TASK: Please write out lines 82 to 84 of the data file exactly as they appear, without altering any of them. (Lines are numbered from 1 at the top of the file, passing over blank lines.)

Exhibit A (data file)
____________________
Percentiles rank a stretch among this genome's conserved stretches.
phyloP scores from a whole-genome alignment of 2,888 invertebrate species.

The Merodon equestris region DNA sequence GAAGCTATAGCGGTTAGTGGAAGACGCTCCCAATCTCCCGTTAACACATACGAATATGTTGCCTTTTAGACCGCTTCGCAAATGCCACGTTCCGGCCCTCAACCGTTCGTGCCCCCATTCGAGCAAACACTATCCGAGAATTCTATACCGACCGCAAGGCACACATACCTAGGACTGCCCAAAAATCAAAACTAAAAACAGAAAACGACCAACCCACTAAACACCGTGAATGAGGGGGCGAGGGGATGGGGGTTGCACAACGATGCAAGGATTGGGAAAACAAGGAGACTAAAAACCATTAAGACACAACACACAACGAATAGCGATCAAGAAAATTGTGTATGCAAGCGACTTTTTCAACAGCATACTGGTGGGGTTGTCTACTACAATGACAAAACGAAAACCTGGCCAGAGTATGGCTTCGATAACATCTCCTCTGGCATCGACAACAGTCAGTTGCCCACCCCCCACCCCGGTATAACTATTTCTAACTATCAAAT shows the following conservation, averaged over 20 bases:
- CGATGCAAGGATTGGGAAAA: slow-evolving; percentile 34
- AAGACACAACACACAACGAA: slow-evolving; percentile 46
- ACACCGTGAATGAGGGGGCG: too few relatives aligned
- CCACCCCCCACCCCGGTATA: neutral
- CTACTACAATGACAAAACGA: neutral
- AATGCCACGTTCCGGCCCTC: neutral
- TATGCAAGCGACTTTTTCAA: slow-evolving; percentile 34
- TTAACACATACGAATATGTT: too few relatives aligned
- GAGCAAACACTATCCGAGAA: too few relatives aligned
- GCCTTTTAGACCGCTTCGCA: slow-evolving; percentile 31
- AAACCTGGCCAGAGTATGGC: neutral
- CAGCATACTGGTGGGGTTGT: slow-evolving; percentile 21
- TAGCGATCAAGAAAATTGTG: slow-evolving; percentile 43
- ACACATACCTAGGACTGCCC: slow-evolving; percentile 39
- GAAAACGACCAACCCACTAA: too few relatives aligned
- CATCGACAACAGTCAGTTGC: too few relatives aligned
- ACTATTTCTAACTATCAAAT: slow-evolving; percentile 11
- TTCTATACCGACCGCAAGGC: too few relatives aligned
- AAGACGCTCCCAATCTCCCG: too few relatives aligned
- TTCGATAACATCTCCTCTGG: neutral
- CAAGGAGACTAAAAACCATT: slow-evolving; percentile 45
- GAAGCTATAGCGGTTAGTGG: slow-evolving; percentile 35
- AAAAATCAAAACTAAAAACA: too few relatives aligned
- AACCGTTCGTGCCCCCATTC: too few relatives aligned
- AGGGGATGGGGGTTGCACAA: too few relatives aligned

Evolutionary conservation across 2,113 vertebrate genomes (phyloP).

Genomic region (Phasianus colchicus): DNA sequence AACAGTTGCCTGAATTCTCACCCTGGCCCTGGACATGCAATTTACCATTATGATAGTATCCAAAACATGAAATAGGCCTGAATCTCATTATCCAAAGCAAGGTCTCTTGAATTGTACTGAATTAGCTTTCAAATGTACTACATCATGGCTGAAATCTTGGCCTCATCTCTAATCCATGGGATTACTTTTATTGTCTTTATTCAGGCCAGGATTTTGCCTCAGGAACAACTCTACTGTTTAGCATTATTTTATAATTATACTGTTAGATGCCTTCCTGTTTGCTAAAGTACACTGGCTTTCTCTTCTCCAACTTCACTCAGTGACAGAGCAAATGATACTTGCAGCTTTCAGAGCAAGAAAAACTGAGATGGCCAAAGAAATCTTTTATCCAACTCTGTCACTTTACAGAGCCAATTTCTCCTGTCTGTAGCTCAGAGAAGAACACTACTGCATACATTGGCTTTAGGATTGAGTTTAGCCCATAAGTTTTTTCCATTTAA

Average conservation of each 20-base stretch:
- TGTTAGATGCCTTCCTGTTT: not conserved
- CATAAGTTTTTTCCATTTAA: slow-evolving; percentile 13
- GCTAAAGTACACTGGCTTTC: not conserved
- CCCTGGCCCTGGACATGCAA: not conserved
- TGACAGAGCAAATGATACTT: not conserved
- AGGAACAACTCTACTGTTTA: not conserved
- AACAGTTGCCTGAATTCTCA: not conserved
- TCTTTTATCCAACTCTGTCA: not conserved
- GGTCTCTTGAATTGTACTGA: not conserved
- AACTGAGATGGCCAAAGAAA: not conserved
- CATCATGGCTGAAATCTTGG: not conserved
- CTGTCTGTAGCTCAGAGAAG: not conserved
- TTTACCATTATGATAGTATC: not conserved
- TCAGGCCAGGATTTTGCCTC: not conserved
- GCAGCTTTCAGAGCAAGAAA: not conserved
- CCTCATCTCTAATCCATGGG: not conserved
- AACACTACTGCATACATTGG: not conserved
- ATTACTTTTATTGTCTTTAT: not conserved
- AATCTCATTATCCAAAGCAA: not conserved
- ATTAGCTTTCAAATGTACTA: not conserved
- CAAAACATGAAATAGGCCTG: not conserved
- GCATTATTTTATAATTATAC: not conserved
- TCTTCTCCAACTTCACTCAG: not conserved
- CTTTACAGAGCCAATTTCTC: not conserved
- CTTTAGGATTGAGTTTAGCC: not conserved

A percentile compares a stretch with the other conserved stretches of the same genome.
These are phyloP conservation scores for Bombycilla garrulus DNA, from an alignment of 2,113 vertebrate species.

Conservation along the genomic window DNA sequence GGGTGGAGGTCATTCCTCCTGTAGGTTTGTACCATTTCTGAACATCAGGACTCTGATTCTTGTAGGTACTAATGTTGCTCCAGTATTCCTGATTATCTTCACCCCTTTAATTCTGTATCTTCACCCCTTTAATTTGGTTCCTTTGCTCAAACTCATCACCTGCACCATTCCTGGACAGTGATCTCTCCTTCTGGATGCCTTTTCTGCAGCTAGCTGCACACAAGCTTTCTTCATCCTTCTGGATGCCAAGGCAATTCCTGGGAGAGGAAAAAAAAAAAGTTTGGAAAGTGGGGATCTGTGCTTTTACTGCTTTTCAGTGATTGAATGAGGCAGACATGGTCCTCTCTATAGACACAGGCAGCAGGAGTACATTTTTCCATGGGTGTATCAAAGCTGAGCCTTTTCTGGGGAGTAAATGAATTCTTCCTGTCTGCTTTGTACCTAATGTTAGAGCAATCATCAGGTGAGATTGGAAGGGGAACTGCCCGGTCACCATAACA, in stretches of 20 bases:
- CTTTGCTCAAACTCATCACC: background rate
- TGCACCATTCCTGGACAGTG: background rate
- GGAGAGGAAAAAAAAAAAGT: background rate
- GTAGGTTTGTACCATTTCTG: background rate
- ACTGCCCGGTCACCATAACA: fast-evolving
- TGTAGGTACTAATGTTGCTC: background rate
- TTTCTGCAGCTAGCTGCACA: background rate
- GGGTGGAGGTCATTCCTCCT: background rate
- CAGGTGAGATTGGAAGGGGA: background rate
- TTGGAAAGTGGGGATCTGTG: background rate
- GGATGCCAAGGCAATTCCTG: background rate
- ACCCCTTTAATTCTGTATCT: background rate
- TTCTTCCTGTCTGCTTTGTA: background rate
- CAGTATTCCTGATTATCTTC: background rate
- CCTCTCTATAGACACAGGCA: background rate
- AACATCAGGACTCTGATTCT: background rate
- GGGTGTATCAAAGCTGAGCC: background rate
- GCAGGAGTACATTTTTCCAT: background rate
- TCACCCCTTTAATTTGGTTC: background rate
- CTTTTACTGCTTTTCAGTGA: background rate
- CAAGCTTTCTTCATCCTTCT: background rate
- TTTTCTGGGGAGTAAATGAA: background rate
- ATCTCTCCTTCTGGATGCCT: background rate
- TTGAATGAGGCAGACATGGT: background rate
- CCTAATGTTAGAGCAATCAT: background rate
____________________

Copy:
- ATCTCTCCTTCTGGATGCCT: background rate
- TTGAATGAGGCAGACATGGT: background rate
- CCTAATGTTAGAGCAATCAT: background rate